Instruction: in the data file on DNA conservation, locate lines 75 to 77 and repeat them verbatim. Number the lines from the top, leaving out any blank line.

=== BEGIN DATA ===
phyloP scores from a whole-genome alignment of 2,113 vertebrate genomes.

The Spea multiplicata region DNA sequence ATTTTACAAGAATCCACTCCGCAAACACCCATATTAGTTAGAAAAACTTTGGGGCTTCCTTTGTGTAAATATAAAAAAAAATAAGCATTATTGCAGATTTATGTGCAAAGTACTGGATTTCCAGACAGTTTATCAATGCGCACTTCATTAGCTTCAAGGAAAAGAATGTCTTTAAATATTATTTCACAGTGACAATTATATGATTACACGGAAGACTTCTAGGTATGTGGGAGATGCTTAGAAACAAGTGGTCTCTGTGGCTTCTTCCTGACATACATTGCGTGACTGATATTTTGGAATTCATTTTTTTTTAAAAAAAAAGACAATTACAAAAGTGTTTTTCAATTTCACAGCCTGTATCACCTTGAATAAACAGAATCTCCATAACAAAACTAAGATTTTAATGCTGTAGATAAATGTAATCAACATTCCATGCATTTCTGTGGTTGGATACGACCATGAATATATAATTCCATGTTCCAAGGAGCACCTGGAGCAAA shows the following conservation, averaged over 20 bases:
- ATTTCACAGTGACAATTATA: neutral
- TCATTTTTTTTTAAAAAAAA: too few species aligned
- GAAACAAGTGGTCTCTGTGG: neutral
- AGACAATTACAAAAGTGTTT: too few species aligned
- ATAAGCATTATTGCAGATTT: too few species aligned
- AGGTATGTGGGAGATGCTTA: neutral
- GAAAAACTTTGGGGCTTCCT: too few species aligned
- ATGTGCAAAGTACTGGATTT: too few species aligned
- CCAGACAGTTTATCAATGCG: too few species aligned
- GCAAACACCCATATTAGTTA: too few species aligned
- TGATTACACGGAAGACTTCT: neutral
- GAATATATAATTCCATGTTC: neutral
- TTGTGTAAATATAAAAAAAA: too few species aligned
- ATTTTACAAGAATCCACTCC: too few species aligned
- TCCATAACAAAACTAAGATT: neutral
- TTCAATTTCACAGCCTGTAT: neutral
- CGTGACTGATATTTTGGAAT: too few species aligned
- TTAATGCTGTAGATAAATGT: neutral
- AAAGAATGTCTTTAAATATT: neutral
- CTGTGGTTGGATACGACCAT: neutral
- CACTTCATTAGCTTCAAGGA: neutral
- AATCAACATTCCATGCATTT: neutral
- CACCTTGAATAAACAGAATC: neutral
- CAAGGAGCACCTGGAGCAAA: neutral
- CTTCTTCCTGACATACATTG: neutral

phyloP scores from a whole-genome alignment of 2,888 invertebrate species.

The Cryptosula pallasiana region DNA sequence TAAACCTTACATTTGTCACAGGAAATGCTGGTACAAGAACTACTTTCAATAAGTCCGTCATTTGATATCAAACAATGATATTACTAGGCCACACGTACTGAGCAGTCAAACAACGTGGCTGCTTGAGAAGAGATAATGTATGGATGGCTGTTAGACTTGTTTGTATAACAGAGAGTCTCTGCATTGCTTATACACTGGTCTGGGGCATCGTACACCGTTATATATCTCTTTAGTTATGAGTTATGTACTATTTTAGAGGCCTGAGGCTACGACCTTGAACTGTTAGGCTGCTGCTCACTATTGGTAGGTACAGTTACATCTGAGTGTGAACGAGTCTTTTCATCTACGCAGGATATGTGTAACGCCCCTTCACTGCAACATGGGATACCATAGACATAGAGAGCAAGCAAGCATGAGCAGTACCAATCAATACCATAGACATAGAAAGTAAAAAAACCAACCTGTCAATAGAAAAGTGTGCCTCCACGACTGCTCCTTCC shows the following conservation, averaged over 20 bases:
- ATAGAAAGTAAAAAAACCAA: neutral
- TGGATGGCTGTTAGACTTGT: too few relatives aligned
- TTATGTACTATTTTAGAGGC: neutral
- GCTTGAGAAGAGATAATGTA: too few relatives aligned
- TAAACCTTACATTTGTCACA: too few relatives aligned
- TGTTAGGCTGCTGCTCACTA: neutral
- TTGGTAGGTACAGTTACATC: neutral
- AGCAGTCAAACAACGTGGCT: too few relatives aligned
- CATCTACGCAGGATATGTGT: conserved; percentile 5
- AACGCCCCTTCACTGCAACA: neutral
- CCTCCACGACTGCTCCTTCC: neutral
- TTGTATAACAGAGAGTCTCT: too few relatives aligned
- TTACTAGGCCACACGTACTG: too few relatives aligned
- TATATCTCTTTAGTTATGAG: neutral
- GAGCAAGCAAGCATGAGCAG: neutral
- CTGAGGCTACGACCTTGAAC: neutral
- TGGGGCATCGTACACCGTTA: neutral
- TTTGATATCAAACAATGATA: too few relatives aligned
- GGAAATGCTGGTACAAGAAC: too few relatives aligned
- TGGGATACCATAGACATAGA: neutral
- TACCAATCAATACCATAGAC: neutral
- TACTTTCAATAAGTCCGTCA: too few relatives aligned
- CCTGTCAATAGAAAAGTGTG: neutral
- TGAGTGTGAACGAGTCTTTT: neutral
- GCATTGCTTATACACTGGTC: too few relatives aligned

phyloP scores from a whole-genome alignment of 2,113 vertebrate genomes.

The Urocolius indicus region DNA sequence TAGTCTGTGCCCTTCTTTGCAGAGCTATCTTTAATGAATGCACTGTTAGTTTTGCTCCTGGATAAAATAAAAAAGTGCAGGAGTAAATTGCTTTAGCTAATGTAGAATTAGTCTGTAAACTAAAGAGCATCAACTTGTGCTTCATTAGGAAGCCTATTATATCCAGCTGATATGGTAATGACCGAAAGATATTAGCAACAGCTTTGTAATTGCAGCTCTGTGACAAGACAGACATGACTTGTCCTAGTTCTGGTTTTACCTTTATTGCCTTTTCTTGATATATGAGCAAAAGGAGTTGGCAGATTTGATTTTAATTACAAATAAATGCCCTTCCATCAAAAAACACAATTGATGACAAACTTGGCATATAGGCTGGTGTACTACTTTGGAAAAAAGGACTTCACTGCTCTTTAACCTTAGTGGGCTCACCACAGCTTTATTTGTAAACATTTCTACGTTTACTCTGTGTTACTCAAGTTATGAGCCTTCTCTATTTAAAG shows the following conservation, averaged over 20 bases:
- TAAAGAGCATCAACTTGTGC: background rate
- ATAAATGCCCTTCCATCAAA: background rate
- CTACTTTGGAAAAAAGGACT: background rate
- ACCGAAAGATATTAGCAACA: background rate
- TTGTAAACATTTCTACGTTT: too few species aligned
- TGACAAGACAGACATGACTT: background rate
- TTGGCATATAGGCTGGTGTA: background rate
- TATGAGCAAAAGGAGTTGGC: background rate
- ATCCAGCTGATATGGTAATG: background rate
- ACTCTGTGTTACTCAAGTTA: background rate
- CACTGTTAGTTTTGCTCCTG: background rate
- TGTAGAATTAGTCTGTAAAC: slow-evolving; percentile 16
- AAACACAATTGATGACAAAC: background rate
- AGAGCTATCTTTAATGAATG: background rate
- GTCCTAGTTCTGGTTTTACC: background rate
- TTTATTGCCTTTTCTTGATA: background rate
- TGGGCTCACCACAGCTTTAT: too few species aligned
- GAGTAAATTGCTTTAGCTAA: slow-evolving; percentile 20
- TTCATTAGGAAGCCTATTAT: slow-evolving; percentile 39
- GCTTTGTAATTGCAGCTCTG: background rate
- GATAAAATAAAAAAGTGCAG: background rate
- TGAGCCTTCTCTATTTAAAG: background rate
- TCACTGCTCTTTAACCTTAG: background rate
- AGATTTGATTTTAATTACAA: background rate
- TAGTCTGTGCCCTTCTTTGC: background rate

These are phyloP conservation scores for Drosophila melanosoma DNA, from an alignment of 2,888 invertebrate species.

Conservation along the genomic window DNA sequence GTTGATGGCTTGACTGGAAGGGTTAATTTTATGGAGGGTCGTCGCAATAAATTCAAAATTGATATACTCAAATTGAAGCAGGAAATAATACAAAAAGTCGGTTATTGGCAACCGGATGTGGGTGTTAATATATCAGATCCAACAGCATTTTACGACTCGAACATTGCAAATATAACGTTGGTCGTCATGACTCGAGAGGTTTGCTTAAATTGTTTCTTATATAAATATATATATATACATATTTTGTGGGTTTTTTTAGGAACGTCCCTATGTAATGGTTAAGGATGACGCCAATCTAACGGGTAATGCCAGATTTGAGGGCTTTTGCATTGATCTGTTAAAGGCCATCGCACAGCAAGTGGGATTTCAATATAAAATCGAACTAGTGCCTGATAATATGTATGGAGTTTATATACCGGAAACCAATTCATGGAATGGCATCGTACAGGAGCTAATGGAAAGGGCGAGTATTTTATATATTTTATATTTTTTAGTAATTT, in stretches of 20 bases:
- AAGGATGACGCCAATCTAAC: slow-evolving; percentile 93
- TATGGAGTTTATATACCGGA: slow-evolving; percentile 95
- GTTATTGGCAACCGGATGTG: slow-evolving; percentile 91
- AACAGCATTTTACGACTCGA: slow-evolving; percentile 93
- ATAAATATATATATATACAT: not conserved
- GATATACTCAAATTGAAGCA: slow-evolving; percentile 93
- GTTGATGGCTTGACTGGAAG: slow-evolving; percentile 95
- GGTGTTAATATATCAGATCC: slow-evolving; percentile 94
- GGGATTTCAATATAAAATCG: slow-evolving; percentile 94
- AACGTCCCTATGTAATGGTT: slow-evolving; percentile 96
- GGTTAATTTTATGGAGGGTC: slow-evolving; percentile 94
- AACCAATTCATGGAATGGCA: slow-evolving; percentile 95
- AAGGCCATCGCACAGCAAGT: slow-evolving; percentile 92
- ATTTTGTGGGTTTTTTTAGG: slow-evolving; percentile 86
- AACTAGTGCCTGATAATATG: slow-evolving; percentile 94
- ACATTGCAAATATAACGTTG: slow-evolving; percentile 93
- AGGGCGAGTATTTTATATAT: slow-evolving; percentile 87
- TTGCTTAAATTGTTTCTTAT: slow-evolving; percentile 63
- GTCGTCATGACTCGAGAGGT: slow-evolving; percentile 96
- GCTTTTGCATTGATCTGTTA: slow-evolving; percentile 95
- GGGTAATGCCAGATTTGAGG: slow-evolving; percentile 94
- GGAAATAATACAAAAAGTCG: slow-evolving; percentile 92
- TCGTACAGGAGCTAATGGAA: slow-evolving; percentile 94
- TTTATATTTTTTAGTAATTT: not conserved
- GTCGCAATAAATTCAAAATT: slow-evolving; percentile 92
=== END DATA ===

- TTCATTAGGAAGCCTATTAT: slow-evolving; percentile 39
- GCTTTGTAATTGCAGCTCTG: background rate
- GATAAAATAAAAAAGTGCAG: background rate